Instructor guidance for online exams and proctoring options

Protecting the integrity of online exams can pose challenges for both instructors and students.  Instructors need to verify the identity of students and ensure that only authorized resources are being used. Students must ensure their computer system meets the technical requirements of the online exam and any proctoring tools that may be required.  Remote proctoring technologies can also add additional stress to students that can impact exam performance.  Consider the following best practices when planning your online assessments.

Best practices for online exams

Help students prepare

  • Explain to students how the online exam process will work and establish clear expectations. Students may not be familiar with the technology required for an online exam and may need time to prepare and test their computer hardware to ensure they are ready. Maintain the consistency of exam requirements throughout the semester.
  • Offer a practice exam well in advance of the first scheduled exam.  This will provide students an anxiety-free attempt to test their technology.  Feedback from students can help instructors identify needed adjustments.  The format of the practice exam should be similar to the actual exam if possible.
  • Be mindful of the extra time required for students to upload exam materials for submission and include this requirement when determining the time window for the exam. 
  • Provide clear and concise information on how your students can ask questions or get help during your online exam.  An instructor or GTA should be available for the entire exam time, including any extra time that may be required for students with accommodations.

Protecting exam integrity

  • Remind students to act with integrity when completing coursework, including online exams, and reference Michigan Tech’s Academic Integrity Policy in your course syllabus. Consider adding an honor code statement at the beginning of an online exam that outlines your expectations.  This could include verbiage like:
    • I am taking this exam alone.
    • I will not receive assistance from anyone while taking the exam.
    • Other than the instructor or GTA, I will not communicate with anyone else while taking the exam.
    • I understand that violation of the honor code will result in a grade of “F” for the exam.
    • I understand that violation of the honor code will result in referral to the Office of Academic and Community Conduct.
  • Determine if lockdown browser or online proctoring tools will be required.  Michigan Tech instructors may require students to use Respondus LockDown Browser when taking computer-based exams.  LockDown Browser is a custom browser that locks the testing environment within Canvas and is suitable for securing online exams in classrooms or other proctored environments.  Respondus Monitor provides automated proctoring for remote students (via their computer webcam) to record student activity during the exam.  Instructors should plan ahead to determine which tools will be required for their online exams and give careful consideration to how these tools will be used by students. Make sure to allow time for students to test their computer hardware and identify a suitable location for taking online exams.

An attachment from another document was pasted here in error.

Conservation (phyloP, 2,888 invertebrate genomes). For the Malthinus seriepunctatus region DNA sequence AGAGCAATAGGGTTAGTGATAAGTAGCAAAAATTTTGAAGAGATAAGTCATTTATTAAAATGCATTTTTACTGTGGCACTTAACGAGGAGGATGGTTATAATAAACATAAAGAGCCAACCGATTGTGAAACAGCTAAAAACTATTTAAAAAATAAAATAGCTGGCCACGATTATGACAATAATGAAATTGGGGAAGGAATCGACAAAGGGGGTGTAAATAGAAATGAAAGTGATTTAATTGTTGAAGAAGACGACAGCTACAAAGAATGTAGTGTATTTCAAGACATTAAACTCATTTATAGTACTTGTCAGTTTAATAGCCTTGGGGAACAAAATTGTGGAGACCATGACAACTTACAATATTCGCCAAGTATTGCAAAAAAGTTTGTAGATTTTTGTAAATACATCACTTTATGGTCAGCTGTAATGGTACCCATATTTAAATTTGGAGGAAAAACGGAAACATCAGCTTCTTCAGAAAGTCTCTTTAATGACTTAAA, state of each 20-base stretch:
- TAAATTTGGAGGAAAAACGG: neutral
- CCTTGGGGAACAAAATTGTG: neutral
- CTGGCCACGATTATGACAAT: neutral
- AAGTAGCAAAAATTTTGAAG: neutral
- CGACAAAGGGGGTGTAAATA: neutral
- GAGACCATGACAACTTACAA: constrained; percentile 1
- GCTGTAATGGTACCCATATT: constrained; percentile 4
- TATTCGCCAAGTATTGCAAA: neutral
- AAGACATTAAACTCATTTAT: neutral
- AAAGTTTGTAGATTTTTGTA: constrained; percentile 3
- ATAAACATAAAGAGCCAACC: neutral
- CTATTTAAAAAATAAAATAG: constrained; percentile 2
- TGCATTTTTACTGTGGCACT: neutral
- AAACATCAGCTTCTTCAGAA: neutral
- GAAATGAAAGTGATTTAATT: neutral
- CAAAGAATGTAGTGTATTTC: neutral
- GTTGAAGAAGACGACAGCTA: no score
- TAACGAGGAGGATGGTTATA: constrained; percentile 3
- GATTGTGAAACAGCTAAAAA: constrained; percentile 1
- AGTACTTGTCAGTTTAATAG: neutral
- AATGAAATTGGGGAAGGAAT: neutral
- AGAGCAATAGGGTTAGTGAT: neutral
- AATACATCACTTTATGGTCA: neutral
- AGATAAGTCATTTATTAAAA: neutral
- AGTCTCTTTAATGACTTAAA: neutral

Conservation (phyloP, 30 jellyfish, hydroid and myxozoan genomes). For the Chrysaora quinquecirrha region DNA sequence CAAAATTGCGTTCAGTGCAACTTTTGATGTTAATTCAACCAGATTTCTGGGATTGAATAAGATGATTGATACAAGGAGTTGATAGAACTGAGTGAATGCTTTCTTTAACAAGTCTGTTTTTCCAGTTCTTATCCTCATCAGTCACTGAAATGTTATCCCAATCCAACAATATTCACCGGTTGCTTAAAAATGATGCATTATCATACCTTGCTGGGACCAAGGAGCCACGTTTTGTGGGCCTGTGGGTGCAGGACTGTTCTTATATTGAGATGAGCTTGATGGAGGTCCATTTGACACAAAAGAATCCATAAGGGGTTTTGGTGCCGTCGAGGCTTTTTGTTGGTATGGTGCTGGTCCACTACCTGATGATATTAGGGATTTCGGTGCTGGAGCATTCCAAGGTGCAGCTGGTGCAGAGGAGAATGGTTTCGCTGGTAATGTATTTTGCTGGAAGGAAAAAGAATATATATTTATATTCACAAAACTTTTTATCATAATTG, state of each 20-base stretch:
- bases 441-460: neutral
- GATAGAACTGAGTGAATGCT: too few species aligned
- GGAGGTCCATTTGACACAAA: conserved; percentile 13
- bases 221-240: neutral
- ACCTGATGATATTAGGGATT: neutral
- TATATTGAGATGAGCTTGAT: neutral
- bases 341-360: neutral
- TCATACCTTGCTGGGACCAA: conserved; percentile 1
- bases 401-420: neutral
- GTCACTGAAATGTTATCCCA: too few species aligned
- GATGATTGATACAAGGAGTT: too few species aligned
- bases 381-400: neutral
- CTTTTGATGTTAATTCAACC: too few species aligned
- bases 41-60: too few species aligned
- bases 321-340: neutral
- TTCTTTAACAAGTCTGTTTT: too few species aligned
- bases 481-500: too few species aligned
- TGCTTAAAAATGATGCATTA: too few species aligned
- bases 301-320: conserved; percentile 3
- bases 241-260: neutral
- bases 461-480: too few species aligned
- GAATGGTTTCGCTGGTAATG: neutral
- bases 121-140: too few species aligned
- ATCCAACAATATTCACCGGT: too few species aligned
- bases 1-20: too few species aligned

• Students who are not comfortable taking online exams in their remote location should be allowed to arrange for a proctored exam in a testing center or other approved location.
  • Design exams to reduce the incentive for academic misconduct with features such as:
    • Questions that require more than memorization of basic facts.
    • Making exams “open-book” to avoid giving students who consult resources an unfair advantage over students who follow the rules of a “closed-book” exam.
    • Specify clear time limits for exams to encourage students to prepare in advance instead of consulting resources during the exam and using valuable time. Canvas allows for specific time requirements and also supports adding extra time for accommodated students.
    • Randomize exams by shuffling answers and using question groups to randomly pull questions from a question bank.
    • Require all work completed during the problem solution process to be submitted for review.
  • Consider alternative assessment methods (e.g., essays, recorded presentations, group projects, etc.) that can allow students to demonstrate mastery of course learning objectives and avoid the complications inherent in online exams. 

Contact the Jackson Center for Teaching and Learning (, 487-3000) for further assistance in planning for and deploying online exams in your classes.